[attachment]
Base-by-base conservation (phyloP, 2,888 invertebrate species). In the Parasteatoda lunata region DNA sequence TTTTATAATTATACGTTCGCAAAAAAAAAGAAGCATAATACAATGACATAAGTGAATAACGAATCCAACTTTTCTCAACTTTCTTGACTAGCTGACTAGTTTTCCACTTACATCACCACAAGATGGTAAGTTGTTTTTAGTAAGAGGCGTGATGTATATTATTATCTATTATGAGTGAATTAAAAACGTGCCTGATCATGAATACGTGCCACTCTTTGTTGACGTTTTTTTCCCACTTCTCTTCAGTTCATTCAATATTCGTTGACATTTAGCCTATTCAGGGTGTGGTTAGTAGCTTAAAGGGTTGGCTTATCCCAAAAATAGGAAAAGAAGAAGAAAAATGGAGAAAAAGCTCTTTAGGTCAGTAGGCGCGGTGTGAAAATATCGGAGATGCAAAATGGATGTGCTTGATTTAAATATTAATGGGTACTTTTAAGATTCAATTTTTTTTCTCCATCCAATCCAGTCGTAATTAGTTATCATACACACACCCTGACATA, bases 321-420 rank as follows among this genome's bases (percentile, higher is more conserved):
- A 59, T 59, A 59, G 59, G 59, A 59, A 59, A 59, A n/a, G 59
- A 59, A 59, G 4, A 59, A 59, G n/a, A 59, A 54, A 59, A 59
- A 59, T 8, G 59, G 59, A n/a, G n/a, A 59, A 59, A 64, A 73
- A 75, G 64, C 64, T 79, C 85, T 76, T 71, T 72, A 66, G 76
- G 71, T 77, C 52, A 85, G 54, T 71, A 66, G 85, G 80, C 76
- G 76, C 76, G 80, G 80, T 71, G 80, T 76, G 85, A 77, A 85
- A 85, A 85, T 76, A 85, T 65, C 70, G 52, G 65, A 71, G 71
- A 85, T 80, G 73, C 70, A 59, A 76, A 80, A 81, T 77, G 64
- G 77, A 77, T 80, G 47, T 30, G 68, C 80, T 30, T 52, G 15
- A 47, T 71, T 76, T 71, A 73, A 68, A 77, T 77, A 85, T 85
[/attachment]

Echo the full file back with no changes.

Base-by-base conservation (phyloP, 2,888 invertebrate species). In the Parasteatoda lunata region DNA sequence TTTTATAATTATACGTTCGCAAAAAAAAAGAAGCATAATACAATGACATAAGTGAATAACGAATCCAACTTTTCTCAACTTTCTTGACTAGCTGACTAGTTTTCCACTTACATCACCACAAGATGGTAAGTTGTTTTTAGTAAGAGGCGTGATGTATATTATTATCTATTATGAGTGAATTAAAAACGTGCCTGATCATGAATACGTGCCACTCTTTGTTGACGTTTTTTTCCCACTTCTCTTCAGTTCATTCAATATTCGTTGACATTTAGCCTATTCAGGGTGTGGTTAGTAGCTTAAAGGGTTGGCTTATCCCAAAAATAGGAAAAGAAGAAGAAAAATGGAGAAAAAGCTCTTTAGGTCAGTAGGCGCGGTGTGAAAATATCGGAGATGCAAAATGGATGTGCTTGATTTAAATATTAATGGGTACTTTTAAGATTCAATTTTTTTTCTCCATCCAATCCAGTCGTAATTAGTTATCATACACACACCCTGACATA, bases 321-420 rank as follows among this genome's bases (percentile, higher is more conserved):
- A 59, T 59, A 59, G 59, G 59, A 59, A 59, A 59, A n/a, G 59
- A 59, A 59, G 4, A 59, A 59, G n/a, A 59, A 54, A 59, A 59
- A 59, T 8, G 59, G 59, A n/a, G n/a, A 59, A 59, A 64, A 73
- A 75, G 64, C 64, T 79, C 85, T 76, T 71, T 72, A 66, G 76
- G 71, T 77, C 52, A 85, G 54, T 71, A 66, G 85, G 80, C 76
- G 76, C 76, G 80, G 80, T 71, G 80, T 76, G 85, A 77, A 85
- A 85, A 85, T 76, A 85, T 65, C 70, G 52, G 65, A 71, G 71
- A 85, T 80, G 73, C 70, A 59, A 76, A 80, A 81, T 77, G 64
- G 77, A 77, T 80, G 47, T 30, G 68, C 80, T 30, T 52, G 15
- A 47, T 71, T 76, T 71, A 73, A 68, A 77, T 77, A 85, T 85